Sex work and sex trafficking here we turn to a

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Issues and Ethics in the Helping Professions
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Chapter 7 / Exercise 04
Issues and Ethics in the Helping Professions
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SEX WORK AND SEX TRAFFICKING Here we turn to a discussion of sex work (also called prostitution) and sex trafficking, because people in sex work are often exploited and victimized. Often, though not always, people are forced to be sex workers due to circumstances in their lives. There are a variety of reasons people may become sex workers, although in general, poverty and dire need are key (Correa et al., 2009). Some people consider sex work to be yet another form of male dominance of women and a result of social power differences, which are critically impor- tant here (Bernstein, 2008). Some critics have suggested that prostitution is a business and sex workers deserve the same rights as other workers (Correa et al., 2009). Historically, researchers have certainly found that sex workers lack social and economic support and suffer the power imbalances of societies that are riddled with exploitation (Padilla, 2008). Sex work, or prostitution, is as old as civilization. Sex work is paid-for sex, whether payment is in money or goods or the receipt of some other resource, such as a promotion at work, in exchange for sex. The word prostitution is a moral concept, largely negative in meaning, and is explicitly associated with women (not men or boys). Some people use even more negative terms, such as hooker or whore, in reference to female sex workers. Researchers and medical doctors created the term sex work to reduce the negative con- notations attached to this work, because in some places, sex work may be the only way to make a living. It also implies that sex workers can be either female or male (Bernstein, 2008; Correa et al., 2009). Male sex workers are also called gigolos or rent boys. No one knows for sure, but sex work is believed to be a growing multibillion dollar industry (Kristof & WuDunn, 2009). Since the 1960s, the ways in which sex is bought and sold and linked to the exploitation of people in sexual cultures has become a greater international concern. Part of the reason is that sex work is related to the trafficking of women, girls, and boys into sexual slavery or sex work. The Vietnam War, which began in the 1960s, was a backdrop for a new sexual pattern in southeastern Asia. Cities such as Bangkok (Thailand) and Saigon (Vietnam) developed into places for soldiers and civilians to find sex workers when they were on leave from military duty. Additionally, govern- ments of these countries tacitly accepted "sex for sale" (Trouong, 1990). Over time, sex work has expanded in these countries, bringing tourists who come just to buy sex (Estes & Weiner, 2002). Sexual exploitation of girls occurs in major cities of the United States, such as in the San Francisco Bay area (Ferguson et al., 2009). Different Types of Sex Work All over the world, sex workers may be victims of powerful social forces, such as poverty, disease, corruption, and exploitation by government officials including the police. For example, police may abuse sex workers by blackmailing them or extracting sexual favors in return for not arresting them (Bernstein, 2008). Additionally, these public figures may expose sex workers to STis such as HN/AIDS (Correa et al., 2009; Farmer, 2003; Herdt,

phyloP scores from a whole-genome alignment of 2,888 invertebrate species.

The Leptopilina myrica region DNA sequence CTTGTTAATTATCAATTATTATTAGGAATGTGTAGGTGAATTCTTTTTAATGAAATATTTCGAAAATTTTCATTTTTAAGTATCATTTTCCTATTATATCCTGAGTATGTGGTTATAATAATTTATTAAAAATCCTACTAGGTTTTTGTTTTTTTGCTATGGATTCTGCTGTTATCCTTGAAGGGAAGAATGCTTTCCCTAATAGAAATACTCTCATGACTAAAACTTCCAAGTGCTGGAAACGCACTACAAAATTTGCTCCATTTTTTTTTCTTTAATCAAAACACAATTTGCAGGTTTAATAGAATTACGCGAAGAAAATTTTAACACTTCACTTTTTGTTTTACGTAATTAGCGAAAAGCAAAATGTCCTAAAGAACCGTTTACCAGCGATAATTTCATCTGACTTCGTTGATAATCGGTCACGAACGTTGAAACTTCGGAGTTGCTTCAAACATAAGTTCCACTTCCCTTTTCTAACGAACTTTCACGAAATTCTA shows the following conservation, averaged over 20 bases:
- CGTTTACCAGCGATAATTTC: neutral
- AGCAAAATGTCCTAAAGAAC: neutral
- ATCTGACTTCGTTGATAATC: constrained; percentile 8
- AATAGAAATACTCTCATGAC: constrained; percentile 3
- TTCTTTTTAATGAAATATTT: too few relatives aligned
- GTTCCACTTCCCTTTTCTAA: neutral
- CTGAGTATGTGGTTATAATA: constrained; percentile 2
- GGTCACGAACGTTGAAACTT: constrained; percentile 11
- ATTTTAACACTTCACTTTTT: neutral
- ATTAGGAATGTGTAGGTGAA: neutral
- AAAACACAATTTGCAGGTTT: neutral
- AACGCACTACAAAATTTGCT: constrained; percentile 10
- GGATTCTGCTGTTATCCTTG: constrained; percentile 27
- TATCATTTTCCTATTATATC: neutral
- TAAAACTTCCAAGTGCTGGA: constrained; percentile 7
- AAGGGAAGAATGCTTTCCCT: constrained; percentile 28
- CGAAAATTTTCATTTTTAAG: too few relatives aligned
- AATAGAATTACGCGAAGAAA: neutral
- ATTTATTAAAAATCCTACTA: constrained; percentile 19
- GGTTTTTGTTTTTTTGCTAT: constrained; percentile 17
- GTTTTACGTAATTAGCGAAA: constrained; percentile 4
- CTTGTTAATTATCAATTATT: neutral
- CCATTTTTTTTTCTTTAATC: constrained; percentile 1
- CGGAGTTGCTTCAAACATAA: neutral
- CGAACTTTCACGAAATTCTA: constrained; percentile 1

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Issues and Ethics in the Helping Professions
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Chapter 7 / Exercise 04
Issues and Ethics in the Helping Professions
Corey/Corey
Expert Verified

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